Beijing's iconic National Aquatics Center, also known as the Water Cube because of it's blue and bubbly exterior, becomes the focal point of the 29th Olympiad Sunday as two American athletes begin their quest for history. As VOA's Jim Stevenson reports from the Chinese capital, 14 athletes will end the day with a gold medal, including four from the pool.
American swimmers Michael Phelps and Katie Hoff will race for the first of eight possible gold medals each in the men's and women's 400-meter individual medley. Phelps is the world record holder among the men, with a time of four minutes, 5.25 seconds set at the U.S. swimming trials last month.
The men also swim for the podium in the 400-meter freestyle while the women compete in the four-by-100 meter relay final. Diving also offers medals in the women's synchronized three-meter springboard final.
Shooting medals will be the target in men's trap and women's 10-meter air pistol. The women also pull their bows for a golden target at the Olympic Green Archery Field. That is where American Jennifer Nichols will be putting years of training to the ultimate test.
"I focus on my technique a lot. Having a Russian coach who is very focused on technical perfection, it is also something I have gained in my focus," said Nichols. "But concentration has been developed over the years. I think more than anything it is just experience."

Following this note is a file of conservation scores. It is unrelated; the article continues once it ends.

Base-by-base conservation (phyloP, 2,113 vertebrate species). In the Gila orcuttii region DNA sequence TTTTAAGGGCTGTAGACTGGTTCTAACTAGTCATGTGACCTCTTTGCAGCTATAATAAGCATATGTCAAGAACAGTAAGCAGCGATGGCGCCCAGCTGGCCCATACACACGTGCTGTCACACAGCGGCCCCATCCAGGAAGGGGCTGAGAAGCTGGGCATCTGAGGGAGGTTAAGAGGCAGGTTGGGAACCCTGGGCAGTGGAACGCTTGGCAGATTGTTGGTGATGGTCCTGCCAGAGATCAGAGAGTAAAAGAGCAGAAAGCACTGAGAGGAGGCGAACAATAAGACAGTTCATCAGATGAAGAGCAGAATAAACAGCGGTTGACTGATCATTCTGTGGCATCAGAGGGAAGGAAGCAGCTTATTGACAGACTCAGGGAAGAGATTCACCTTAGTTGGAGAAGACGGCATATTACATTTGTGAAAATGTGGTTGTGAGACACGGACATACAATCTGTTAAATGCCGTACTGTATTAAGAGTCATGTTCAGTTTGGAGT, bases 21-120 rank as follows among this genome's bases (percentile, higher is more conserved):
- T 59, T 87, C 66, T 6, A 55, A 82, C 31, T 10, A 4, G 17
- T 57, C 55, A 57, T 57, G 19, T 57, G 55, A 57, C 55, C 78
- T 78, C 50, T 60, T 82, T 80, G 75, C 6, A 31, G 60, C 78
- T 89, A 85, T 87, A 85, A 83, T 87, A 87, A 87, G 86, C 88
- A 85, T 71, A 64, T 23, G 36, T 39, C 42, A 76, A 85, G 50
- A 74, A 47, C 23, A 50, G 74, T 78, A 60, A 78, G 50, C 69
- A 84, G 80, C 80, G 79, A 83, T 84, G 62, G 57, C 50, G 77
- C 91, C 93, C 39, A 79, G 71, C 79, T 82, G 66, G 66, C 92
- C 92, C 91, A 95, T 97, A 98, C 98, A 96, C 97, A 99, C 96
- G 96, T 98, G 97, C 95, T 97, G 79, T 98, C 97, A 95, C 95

Also Sunday, the women's road race rolls through Beijing in cycling.
The men take a jab at Olympic fencing immortality in the epee event. Judo medals are also to be awarded for the best in the women's 52 kilogram and men's 66 kilogram categories.
Finals in weightlifting include the men's 56 kilogram and women's 53 kilogram categories. U.S. lifter Melanie Roach is seeking a medal, and some additional recognition.
"I had this misconception that weightlifters were big, bulky women," said Roach. "And, I am five feet tall [one meter, 52 centimeters] and 117 pounds [53 kilos]. So I am hoping to change the perception of women's weightlifting," said Roach.
Rowing heats get under way in the event known as women's eights. A ninth person, the coxswain [cok-sin], is also in the boat to help coordinate and motivate the team. For one American group, that job goes to Mary Whipple.
"It is coordinating eight minds, nine minds if you count my mind. And to execute that one perfect race on that hour, it is definitely something special," said Whipple.
Highlighting tournament events Sunday is the opening round of tennis.